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Barbara Bates Center raises funds to preserve nursing history archives

By Tom Clegg

As director of Barbara Bates Center for the Study of the History of Nursing at the University of Pennsylvania, Julie Fairman, PhD, RN, FAAN, has met scholars from as far away as Australia and Germany to use the center’s archival materials in Philadelphia. Although Fairman enjoys having such visitors, she recognizes the need to make the center’s collections more accessible and convenient for scholars and researchers who travel long distances to Philadelphia. In November, the center launched a three-year, $750,000 fundraising campaign to sustain and expand the center’s world-renowned nursing research and historical archives and put more of those materials online.

“The more we put online, the less scholars have to travel from Germany, for example, to use our collection,” said Fairman, who has been involved with the Bates Center since 1992, the past six years as director. “So while we love people being here, because it makes the place more vibrant, what’s happening is a lot of  [other]  repositories are putting all their collections online.”

Antonia Villarruel, RN

Fairman, professor of nursing and chairwoman of the department of biobehavioral health sciences, said the Bates Center campaign is part of a National Library of Medicine initiative to put such collections online, but it’s not as a simple as just taking photos and downloading them to a Facebook page.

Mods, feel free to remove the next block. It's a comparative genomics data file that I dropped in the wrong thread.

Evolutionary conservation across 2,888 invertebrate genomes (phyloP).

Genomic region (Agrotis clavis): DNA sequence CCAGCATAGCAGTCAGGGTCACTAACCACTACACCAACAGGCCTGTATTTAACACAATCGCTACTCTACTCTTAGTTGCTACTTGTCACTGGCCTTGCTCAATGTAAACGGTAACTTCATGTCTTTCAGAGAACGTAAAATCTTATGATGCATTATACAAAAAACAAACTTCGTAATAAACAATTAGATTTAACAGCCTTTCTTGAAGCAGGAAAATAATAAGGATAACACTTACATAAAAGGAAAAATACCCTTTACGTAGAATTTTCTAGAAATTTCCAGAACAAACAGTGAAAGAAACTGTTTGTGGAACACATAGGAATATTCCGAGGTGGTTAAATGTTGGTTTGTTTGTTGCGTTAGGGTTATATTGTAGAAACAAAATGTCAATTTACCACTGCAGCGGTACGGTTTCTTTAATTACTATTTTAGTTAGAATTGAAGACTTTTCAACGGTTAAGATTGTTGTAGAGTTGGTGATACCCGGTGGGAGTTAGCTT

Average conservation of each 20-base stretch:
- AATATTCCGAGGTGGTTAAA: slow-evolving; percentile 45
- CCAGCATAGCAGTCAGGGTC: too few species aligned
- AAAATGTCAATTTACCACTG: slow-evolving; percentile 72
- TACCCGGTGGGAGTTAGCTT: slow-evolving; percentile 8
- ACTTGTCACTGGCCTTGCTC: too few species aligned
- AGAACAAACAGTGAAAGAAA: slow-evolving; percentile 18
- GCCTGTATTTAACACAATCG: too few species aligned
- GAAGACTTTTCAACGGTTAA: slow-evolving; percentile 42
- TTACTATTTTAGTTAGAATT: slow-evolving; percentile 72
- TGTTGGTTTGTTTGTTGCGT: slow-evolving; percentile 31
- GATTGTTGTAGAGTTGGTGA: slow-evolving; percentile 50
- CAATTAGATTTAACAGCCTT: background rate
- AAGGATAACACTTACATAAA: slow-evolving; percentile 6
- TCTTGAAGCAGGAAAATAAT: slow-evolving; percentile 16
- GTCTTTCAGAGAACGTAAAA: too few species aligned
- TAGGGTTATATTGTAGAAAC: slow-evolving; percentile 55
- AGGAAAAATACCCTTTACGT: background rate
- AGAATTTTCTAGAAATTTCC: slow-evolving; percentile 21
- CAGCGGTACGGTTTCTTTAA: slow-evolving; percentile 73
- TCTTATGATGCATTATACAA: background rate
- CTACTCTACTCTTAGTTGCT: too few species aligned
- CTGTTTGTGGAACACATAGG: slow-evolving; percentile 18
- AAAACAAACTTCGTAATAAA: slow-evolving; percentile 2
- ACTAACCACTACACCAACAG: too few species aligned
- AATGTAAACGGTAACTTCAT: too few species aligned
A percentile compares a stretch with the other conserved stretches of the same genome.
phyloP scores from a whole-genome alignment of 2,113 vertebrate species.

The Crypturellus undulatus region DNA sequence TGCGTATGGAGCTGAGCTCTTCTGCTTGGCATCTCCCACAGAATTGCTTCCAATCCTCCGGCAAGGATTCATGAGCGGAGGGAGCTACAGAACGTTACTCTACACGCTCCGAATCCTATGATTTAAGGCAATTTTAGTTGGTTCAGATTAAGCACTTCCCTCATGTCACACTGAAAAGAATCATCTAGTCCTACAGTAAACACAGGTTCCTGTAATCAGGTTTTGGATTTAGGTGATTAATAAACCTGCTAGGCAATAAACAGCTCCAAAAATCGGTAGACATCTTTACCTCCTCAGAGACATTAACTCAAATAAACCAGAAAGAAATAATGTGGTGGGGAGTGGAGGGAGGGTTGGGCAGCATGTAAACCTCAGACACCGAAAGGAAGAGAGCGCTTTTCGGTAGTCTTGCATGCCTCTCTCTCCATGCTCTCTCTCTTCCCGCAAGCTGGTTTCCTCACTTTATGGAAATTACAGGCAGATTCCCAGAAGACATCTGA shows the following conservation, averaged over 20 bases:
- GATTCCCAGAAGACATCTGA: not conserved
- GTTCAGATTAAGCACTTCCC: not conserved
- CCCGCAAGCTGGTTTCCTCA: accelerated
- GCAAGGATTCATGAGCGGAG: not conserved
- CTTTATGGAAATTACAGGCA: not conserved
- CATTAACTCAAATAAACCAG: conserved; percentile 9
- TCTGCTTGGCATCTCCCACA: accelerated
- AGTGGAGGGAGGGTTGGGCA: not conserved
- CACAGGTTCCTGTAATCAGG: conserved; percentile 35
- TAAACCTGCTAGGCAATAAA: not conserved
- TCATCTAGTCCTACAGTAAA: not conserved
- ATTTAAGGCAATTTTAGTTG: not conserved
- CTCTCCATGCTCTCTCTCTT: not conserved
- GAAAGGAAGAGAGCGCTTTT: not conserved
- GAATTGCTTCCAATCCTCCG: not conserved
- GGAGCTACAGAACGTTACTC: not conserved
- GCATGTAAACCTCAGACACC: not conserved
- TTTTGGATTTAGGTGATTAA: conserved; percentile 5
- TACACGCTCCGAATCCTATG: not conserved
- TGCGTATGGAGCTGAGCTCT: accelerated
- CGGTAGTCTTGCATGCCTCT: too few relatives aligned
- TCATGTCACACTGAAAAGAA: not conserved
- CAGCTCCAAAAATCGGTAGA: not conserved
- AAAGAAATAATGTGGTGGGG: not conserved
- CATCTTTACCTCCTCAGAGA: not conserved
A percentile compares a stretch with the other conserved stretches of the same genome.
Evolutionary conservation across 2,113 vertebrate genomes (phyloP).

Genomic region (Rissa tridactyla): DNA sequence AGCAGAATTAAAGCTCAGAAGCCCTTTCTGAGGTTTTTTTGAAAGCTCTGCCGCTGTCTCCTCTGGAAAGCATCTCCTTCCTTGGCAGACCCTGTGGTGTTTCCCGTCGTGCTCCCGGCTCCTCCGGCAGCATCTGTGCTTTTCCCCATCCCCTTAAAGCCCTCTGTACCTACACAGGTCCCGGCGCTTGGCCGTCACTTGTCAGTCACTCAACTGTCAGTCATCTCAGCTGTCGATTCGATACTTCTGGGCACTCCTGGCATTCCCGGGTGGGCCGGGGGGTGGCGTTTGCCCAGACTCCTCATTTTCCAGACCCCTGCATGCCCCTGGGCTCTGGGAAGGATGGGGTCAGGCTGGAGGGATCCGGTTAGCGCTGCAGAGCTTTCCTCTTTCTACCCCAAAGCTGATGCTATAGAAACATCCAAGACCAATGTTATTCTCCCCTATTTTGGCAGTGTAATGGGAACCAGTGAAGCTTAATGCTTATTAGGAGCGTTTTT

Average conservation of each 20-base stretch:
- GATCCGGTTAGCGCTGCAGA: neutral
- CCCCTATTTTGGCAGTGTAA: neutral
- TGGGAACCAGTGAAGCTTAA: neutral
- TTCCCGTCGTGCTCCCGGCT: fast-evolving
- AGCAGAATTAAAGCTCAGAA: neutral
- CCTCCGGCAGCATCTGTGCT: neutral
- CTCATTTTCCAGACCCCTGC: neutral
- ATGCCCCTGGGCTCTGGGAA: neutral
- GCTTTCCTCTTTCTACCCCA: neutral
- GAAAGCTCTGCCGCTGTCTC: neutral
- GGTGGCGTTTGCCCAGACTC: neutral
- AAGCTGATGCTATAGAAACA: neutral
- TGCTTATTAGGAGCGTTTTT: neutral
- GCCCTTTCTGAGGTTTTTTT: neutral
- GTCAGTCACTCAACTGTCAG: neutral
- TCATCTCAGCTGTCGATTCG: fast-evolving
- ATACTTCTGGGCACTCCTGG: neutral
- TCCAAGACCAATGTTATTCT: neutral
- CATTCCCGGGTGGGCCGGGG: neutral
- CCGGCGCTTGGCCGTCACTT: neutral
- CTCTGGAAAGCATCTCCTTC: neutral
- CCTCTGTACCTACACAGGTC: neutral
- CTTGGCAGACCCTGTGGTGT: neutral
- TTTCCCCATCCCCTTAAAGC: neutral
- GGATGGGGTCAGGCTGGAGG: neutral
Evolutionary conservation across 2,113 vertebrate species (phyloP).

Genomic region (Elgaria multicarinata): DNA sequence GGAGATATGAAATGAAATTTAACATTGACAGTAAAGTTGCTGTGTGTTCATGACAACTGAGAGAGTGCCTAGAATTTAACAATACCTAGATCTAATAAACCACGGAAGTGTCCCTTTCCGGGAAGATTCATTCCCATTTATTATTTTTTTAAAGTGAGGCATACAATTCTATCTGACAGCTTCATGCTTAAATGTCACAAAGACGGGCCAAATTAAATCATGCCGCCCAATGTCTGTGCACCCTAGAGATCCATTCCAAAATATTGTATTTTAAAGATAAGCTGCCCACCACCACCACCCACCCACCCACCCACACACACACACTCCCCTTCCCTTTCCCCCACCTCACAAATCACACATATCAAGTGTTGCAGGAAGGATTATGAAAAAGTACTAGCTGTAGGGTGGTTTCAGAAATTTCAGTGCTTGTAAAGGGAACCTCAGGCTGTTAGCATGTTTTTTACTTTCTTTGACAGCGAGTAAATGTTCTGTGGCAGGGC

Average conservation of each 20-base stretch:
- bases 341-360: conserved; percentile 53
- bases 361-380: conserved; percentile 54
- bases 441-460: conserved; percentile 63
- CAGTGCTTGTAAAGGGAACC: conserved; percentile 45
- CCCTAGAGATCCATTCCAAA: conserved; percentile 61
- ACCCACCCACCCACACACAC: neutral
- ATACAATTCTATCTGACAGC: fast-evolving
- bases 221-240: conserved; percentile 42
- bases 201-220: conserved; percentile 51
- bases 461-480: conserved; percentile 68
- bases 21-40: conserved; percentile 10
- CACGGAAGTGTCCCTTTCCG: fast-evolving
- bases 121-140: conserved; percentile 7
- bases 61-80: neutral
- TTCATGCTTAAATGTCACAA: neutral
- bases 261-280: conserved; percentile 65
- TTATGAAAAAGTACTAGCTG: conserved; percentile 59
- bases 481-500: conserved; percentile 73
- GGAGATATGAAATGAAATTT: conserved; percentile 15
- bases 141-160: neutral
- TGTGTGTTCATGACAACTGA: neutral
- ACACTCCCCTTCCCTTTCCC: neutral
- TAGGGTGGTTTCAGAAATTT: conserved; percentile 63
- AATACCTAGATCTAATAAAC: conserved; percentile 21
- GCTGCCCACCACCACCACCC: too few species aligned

“In order to do that, you have to have your finding aids digitized, you have to start having your collections digitized, which is really expensive,” Fairman said. “That’s what this effort will do, help give us the capability to go forward with that kind of program.”

Beyond digitization, the fundraising effort looks to expand and sustain the center’s historical scholarship, research and archival materials related to nursing history from the late 19th to the 20th century. To raise funds, Bates Center staff and other university personnel are reaching out to individuals and groups who have supported the facility in the past.

“We’re targeting … nursing organizations that have an interest in preserving the legacy of the Bates Center.” – Antonia Villarruel, PhD, RN, FAAN, professor and dean at Penn Nursing

“We’re targeting a number of nurse scholars and special nursing organizations that have an interest in preserving the legacy of the Bates Center,” said Antonia Villarruel, PhD, RN, FAAN, professor and dean at Penn Nursing. “We’re not going cold call.”

The Bates Center hopes to expand its nurse pioneer collection, focused on ethnic and minority nurse leaders and nurses, by reaching out to minority nursing associations.

“We really are well-positioned to ramp that collection up,” Fairman said. “A lot of these organizations and people don’t have a great deal of funds to do the processing and storage, so what we’re looking for is funds to support that activity and then support the digitization of that collection.”

Preserving the history of nursing and healthcare is about more than just writing research papers, Villarruel said. In some cases, lessons learned from the past can be important in dealing with current healthcare challenges or crises.

“This recent Ebola epidemic is a case in point,” Villarruel said. “Epidemics are not new, our reactions are not new, vulnerability of healthcare workers is not new, the panic is not new. The lessons learned and the strategies we should have learned from managing and not managing those epidemics should absolutely inform what it is that we do now.”

For more information about the Bates Center campaign, visit

Tom Clegg is a freelance writer.

By | 2015-05-04T21:38:57-04:00 May 4th, 2015|Categories: Philadelphia/Tri-State|0 Comments

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